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James Crosson, Lincoln Financial Securities Rep

James Crosson-Financial Advisor


James Crosson

James Crosson is a registered representative at Lincoln Financial Securities Corp., Member SIPC located at 809 Aquidneck Avenue, Middletown, RI. He is a veteran in the financial services industry with more than 30 years of experience in the field. For about 15 years, James Crosson taught investment courses at the University of Massachusetts, Bristol Community College, and Bridgewater State College, but had to pull back in 2001 due to the demands of his growing list of clients in financial services. He understood back then the importance of a solid grounding in the complex world of finance, and that making informed decisions based on knowledge is always the best way to go. In fact, Jim knows how important these factors are in everyday life.

Jim operates a prestigious financial advisory services company in New England. In his professional capacity there, he focuses on retirement and tax strategies for retirees, business owners, and successful professionals. He has lectured regularly at the University of Massachusetts, Bridgewater State College, and at Bristol Community College. Jim is a past board member of the Gabelli School of Business at Roger Williams University and also a past board member of Investors Capital Corporation, which was a publicly traded company. He has been quoted in The Wall Street Journal, The Financial Times and various other publications.

Where did the idea for your company come from?

Lincoln Financial Securities is the broker dealer we are affiliated with.

What does your typical day look like and how do you make it productive?

After I come into the office, my first appointment is usually around 10 o’clock in the morning. What we usually end up doing is have clients come in, look over their portfolio, and then answer any questions that they might have. That’s a sort of an annual review and it occurs with all clients on a normal basis. Obviously, though, any clients that might come in during the week with special needs or abnormal questions—we take care of that, as well. When it comes to individual clients, it’s a two-step process of fact-finding and then making recommendations after the fact-finding. Then, of course, whether on the phone or in person, I’m answering clients’ questions throughout the day.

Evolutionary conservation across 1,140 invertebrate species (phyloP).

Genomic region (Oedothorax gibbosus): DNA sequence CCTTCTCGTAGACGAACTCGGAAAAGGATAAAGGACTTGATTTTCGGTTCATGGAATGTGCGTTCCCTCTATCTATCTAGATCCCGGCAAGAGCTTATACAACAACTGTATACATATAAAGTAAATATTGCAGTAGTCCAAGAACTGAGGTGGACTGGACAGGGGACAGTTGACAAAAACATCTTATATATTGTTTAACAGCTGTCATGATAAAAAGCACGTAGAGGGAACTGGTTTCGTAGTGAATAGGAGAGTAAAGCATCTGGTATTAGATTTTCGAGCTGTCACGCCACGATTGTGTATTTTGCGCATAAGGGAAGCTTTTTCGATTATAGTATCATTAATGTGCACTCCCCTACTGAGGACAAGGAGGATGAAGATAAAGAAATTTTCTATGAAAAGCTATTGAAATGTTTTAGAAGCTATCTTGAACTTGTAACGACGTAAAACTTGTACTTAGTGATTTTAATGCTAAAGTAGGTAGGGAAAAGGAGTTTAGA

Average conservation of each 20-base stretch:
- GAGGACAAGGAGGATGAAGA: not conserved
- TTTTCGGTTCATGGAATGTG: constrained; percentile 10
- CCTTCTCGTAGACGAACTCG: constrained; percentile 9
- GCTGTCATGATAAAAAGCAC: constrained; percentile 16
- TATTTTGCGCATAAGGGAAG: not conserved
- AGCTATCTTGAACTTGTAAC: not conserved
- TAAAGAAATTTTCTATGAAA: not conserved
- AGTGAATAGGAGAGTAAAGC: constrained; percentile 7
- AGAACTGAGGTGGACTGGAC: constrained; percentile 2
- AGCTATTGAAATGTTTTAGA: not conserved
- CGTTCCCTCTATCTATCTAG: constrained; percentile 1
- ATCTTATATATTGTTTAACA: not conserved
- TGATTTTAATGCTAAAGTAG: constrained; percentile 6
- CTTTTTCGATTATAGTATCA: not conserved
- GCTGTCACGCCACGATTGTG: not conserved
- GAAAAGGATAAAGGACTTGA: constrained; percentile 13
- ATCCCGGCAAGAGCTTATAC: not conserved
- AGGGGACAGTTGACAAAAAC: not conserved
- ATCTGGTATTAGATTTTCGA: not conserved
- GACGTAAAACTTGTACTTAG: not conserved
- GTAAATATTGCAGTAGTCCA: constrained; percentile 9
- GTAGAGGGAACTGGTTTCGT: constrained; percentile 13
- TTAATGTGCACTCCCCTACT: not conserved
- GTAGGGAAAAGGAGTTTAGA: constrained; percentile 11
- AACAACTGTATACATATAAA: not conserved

How do you bring ideas to life?

Over the years I have attended over 100 conventions and coaching seminars on how to improve the business and meet my clients’ needs. Ideas for managing client financial portfolios come in many forms. We make sure that they have a liquidity account and that their investments generate enough income to replace their work income, including Social Security and maybe a pension. I make sure they have a proper estate plan in place, which is a huge thing. In some cases, my clients will need long-term care planning, as well. All things considered, I need to make sure they have a financial map in front of them that they’re comfortable following.

And I’m the type of person that will keep after them. I’ll give you an example of a guy that I consulted with for 20 years. He was 80 and he finally got around to doing an estate plan. He thanked me for bugging him all these years because he knows he should have done it. I get people that sometimes will lie to me and say they’ve already done one, but they didn’t do it, and then all hell breaks loose and they’re calling me panicking because a trigger event happened and they didn’t do what I asked them to do. We try to make sure that they get it taken care of and done. It’s a process. Then, if they have any problems other than investments, I can advise them on how best to proceed. Obviously, because of my 35 years of experience in the industry, I’ve basically seen almost everything, so I’m able to tell them what to do based on other people’s experiences.

What’s one trend that excites you?